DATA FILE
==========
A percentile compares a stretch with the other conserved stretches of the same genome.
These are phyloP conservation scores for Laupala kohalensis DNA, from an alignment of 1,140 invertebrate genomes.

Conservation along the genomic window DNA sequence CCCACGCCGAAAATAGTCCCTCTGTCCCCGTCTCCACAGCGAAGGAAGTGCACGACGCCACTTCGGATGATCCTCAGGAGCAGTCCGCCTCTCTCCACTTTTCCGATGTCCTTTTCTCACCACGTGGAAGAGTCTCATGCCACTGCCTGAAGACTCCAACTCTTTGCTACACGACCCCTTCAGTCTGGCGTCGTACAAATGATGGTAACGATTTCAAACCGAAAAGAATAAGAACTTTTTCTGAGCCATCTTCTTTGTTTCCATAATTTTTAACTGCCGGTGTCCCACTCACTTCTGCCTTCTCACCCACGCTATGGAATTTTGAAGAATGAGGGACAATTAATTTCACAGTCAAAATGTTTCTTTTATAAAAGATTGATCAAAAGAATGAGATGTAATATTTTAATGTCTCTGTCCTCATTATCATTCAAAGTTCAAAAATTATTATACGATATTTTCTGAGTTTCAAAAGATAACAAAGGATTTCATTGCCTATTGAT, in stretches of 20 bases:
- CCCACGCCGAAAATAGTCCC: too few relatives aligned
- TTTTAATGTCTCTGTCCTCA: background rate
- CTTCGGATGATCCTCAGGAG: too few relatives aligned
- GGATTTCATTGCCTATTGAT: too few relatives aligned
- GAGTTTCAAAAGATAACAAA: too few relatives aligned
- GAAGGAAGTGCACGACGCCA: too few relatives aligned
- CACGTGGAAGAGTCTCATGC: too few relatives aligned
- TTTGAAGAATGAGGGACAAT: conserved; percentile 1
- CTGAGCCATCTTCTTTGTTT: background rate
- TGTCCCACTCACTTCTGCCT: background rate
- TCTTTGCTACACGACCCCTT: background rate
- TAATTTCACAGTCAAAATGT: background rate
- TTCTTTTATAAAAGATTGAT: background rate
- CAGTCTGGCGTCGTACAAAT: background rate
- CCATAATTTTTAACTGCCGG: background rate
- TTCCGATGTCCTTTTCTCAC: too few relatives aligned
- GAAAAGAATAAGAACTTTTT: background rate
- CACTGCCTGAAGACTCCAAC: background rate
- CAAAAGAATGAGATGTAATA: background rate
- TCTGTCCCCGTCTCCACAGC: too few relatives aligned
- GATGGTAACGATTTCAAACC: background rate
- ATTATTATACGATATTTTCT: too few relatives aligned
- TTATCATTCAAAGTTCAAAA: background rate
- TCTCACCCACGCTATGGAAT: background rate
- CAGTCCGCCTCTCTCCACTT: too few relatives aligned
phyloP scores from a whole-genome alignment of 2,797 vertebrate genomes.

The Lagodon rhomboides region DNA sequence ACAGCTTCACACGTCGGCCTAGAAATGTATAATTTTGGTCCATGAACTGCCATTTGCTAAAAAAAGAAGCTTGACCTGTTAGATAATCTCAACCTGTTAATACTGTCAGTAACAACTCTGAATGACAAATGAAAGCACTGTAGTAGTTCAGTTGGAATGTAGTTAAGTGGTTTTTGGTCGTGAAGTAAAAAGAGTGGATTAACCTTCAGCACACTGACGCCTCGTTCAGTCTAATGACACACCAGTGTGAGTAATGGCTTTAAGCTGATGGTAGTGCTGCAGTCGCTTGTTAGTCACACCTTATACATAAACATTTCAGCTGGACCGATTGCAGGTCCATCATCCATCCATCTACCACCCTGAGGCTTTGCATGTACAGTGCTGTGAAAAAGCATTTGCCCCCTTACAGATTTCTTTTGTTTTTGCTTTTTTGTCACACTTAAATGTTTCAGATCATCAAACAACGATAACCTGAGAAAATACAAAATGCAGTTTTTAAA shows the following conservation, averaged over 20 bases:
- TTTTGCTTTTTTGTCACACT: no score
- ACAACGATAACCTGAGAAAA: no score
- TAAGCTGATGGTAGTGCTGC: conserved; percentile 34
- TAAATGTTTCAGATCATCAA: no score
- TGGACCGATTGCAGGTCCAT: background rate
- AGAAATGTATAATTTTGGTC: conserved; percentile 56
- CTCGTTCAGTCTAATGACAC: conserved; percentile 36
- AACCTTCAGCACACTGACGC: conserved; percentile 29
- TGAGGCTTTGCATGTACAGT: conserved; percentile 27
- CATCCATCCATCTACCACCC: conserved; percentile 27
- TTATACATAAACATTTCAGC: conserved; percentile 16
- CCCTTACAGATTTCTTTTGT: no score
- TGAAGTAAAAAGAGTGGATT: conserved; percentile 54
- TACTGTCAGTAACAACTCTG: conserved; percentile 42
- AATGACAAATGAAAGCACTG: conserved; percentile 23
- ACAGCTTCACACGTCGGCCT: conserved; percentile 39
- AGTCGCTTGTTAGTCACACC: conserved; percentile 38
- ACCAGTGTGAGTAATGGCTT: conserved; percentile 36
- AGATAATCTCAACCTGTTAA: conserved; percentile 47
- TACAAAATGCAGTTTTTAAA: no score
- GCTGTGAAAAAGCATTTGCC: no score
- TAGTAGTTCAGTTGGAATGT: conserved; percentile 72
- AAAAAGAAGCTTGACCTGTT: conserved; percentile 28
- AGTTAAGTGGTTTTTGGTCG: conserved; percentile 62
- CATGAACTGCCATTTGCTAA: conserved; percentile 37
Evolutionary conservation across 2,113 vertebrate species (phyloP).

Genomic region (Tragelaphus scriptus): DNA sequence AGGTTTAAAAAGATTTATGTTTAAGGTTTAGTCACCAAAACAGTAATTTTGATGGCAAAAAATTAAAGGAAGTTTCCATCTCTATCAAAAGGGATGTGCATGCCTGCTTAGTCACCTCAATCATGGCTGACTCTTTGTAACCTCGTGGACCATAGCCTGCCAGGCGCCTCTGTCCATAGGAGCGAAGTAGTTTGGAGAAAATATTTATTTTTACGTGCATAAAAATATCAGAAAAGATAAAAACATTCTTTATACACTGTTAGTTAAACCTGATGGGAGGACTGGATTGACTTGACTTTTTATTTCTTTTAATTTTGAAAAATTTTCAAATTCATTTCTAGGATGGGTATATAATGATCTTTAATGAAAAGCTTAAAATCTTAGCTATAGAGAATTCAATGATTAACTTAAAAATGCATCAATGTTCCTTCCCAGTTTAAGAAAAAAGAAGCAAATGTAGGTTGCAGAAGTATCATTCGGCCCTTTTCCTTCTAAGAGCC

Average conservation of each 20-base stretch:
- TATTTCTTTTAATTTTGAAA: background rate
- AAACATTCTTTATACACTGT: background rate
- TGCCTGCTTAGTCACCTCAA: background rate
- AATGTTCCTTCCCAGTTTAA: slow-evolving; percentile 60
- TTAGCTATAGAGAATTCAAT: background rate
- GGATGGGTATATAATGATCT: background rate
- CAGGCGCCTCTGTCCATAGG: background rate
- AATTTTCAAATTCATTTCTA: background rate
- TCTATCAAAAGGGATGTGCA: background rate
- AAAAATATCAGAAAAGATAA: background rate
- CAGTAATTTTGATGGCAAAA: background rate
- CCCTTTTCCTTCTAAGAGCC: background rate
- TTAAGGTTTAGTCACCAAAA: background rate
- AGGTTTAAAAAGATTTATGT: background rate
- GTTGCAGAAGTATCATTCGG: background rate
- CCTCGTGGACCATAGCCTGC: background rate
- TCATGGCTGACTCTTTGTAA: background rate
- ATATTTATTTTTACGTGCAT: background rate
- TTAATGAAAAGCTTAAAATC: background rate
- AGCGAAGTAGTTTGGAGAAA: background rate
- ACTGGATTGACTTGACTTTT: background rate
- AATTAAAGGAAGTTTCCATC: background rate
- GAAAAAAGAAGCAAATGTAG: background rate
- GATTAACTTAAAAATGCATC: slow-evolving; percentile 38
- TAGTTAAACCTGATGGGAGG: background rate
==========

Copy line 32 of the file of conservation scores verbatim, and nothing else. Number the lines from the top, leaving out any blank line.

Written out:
- ACAACGATAACCTGAGAAAA: no score